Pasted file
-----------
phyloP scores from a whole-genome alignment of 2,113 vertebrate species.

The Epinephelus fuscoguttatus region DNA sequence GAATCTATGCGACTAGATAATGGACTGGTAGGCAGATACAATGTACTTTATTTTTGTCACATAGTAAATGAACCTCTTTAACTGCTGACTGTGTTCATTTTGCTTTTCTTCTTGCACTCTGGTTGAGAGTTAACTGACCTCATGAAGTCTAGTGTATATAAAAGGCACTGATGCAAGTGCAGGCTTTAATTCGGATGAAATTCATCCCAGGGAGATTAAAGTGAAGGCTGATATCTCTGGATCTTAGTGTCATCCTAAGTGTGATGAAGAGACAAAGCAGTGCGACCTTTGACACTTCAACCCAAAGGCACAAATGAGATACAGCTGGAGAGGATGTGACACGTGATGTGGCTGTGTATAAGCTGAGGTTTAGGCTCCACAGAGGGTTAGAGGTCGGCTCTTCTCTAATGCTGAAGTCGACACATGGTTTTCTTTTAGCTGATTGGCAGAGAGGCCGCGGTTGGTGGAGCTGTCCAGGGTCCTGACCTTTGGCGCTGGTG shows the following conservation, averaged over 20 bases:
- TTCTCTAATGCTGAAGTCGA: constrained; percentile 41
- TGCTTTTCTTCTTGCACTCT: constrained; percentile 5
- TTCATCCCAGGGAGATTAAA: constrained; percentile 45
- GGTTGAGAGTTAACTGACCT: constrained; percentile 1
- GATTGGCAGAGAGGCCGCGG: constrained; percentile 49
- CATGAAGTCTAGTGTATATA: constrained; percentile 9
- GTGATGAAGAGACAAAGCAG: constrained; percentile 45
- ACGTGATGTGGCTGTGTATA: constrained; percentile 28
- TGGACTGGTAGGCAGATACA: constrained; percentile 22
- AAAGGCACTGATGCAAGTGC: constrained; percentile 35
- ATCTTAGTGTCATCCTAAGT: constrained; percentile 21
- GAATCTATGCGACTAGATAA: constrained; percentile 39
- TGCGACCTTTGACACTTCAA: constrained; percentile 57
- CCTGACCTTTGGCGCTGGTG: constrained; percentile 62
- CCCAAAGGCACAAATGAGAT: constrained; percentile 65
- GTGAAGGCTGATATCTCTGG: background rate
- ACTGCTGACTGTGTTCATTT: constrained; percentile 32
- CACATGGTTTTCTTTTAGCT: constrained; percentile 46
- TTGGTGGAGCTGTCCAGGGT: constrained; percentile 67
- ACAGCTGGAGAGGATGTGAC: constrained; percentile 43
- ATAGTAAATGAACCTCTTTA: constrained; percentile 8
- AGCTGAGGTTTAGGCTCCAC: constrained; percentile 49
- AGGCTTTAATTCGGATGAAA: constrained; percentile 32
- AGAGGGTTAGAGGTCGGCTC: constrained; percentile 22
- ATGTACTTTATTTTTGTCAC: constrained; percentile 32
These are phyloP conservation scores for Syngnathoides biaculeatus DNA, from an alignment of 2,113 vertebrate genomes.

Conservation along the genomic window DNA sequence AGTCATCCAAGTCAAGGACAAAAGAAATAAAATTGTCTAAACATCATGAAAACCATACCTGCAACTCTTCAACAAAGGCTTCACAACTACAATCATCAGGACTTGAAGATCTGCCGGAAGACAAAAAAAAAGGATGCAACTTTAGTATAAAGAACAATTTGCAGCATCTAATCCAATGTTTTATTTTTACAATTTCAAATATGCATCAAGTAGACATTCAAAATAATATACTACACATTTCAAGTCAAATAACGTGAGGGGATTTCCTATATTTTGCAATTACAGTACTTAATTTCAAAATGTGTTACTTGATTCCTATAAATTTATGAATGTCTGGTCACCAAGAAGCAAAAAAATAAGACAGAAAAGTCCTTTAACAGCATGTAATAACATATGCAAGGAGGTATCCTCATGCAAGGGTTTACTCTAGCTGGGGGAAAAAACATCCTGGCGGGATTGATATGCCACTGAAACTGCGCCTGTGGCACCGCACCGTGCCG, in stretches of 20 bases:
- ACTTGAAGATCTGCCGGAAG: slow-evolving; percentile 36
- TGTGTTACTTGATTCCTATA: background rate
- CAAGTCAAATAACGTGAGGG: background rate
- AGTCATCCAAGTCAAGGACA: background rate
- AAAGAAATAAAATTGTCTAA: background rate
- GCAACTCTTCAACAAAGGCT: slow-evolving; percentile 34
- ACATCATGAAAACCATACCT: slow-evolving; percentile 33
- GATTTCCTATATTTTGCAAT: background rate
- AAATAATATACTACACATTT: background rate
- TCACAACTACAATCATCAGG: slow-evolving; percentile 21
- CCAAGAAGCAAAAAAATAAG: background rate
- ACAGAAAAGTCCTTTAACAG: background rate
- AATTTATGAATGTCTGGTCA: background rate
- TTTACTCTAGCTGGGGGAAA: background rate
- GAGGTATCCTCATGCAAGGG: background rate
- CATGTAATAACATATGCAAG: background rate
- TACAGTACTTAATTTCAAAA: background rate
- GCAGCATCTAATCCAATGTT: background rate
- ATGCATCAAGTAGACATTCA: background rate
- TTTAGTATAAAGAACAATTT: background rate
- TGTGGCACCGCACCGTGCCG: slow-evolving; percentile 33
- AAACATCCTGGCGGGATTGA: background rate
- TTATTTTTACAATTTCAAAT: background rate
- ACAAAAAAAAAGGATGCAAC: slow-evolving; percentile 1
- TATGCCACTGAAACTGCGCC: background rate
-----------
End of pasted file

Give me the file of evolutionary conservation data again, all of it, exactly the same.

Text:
phyloP scores from a whole-genome alignment of 2,113 vertebrate species.

The Epinephelus fuscoguttatus region DNA sequence GAATCTATGCGACTAGATAATGGACTGGTAGGCAGATACAATGTACTTTATTTTTGTCACATAGTAAATGAACCTCTTTAACTGCTGACTGTGTTCATTTTGCTTTTCTTCTTGCACTCTGGTTGAGAGTTAACTGACCTCATGAAGTCTAGTGTATATAAAAGGCACTGATGCAAGTGCAGGCTTTAATTCGGATGAAATTCATCCCAGGGAGATTAAAGTGAAGGCTGATATCTCTGGATCTTAGTGTCATCCTAAGTGTGATGAAGAGACAAAGCAGTGCGACCTTTGACACTTCAACCCAAAGGCACAAATGAGATACAGCTGGAGAGGATGTGACACGTGATGTGGCTGTGTATAAGCTGAGGTTTAGGCTCCACAGAGGGTTAGAGGTCGGCTCTTCTCTAATGCTGAAGTCGACACATGGTTTTCTTTTAGCTGATTGGCAGAGAGGCCGCGGTTGGTGGAGCTGTCCAGGGTCCTGACCTTTGGCGCTGGTG shows the following conservation, averaged over 20 bases:
- TTCTCTAATGCTGAAGTCGA: constrained; percentile 41
- TGCTTTTCTTCTTGCACTCT: constrained; percentile 5
- TTCATCCCAGGGAGATTAAA: constrained; percentile 45
- GGTTGAGAGTTAACTGACCT: constrained; percentile 1
- GATTGGCAGAGAGGCCGCGG: constrained; percentile 49
- CATGAAGTCTAGTGTATATA: constrained; percentile 9
- GTGATGAAGAGACAAAGCAG: constrained; percentile 45
- ACGTGATGTGGCTGTGTATA: constrained; percentile 28
- TGGACTGGTAGGCAGATACA: constrained; percentile 22
- AAAGGCACTGATGCAAGTGC: constrained; percentile 35
- ATCTTAGTGTCATCCTAAGT: constrained; percentile 21
- GAATCTATGCGACTAGATAA: constrained; percentile 39
- TGCGACCTTTGACACTTCAA: constrained; percentile 57
- CCTGACCTTTGGCGCTGGTG: constrained; percentile 62
- CCCAAAGGCACAAATGAGAT: constrained; percentile 65
- GTGAAGGCTGATATCTCTGG: background rate
- ACTGCTGACTGTGTTCATTT: constrained; percentile 32
- CACATGGTTTTCTTTTAGCT: constrained; percentile 46
- TTGGTGGAGCTGTCCAGGGT: constrained; percentile 67
- ACAGCTGGAGAGGATGTGAC: constrained; percentile 43
- ATAGTAAATGAACCTCTTTA: constrained; percentile 8
- AGCTGAGGTTTAGGCTCCAC: constrained; percentile 49
- AGGCTTTAATTCGGATGAAA: constrained; percentile 32
- AGAGGGTTAGAGGTCGGCTC: constrained; percentile 22
- ATGTACTTTATTTTTGTCAC: constrained; percentile 32
These are phyloP conservation scores for Syngnathoides biaculeatus DNA, from an alignment of 2,113 vertebrate genomes.

Conservation along the genomic window DNA sequence AGTCATCCAAGTCAAGGACAAAAGAAATAAAATTGTCTAAACATCATGAAAACCATACCTGCAACTCTTCAACAAAGGCTTCACAACTACAATCATCAGGACTTGAAGATCTGCCGGAAGACAAAAAAAAAGGATGCAACTTTAGTATAAAGAACAATTTGCAGCATCTAATCCAATGTTTTATTTTTACAATTTCAAATATGCATCAAGTAGACATTCAAAATAATATACTACACATTTCAAGTCAAATAACGTGAGGGGATTTCCTATATTTTGCAATTACAGTACTTAATTTCAAAATGTGTTACTTGATTCCTATAAATTTATGAATGTCTGGTCACCAAGAAGCAAAAAAATAAGACAGAAAAGTCCTTTAACAGCATGTAATAACATATGCAAGGAGGTATCCTCATGCAAGGGTTTACTCTAGCTGGGGGAAAAAACATCCTGGCGGGATTGATATGCCACTGAAACTGCGCCTGTGGCACCGCACCGTGCCG, in stretches of 20 bases:
- ACTTGAAGATCTGCCGGAAG: slow-evolving; percentile 36
- TGTGTTACTTGATTCCTATA: background rate
- CAAGTCAAATAACGTGAGGG: background rate
- AGTCATCCAAGTCAAGGACA: background rate
- AAAGAAATAAAATTGTCTAA: background rate
- GCAACTCTTCAACAAAGGCT: slow-evolving; percentile 34
- ACATCATGAAAACCATACCT: slow-evolving; percentile 33
- GATTTCCTATATTTTGCAAT: background rate
- AAATAATATACTACACATTT: background rate
- TCACAACTACAATCATCAGG: slow-evolving; percentile 21
- CCAAGAAGCAAAAAAATAAG: background rate
- ACAGAAAAGTCCTTTAACAG: background rate
- AATTTATGAATGTCTGGTCA: background rate
- TTTACTCTAGCTGGGGGAAA: background rate
- GAGGTATCCTCATGCAAGGG: background rate
- CATGTAATAACATATGCAAG: background rate
- TACAGTACTTAATTTCAAAA: background rate
- GCAGCATCTAATCCAATGTT: background rate
- ATGCATCAAGTAGACATTCA: background rate
- TTTAGTATAAAGAACAATTT: background rate
- TGTGGCACCGCACCGTGCCG: slow-evolving; percentile 33
- AAACATCCTGGCGGGATTGA: background rate
- TTATTTTTACAATTTCAAAT: background rate
- ACAAAAAAAAAGGATGCAAC: slow-evolving; percentile 1
- TATGCCACTGAAACTGCGCC: background rate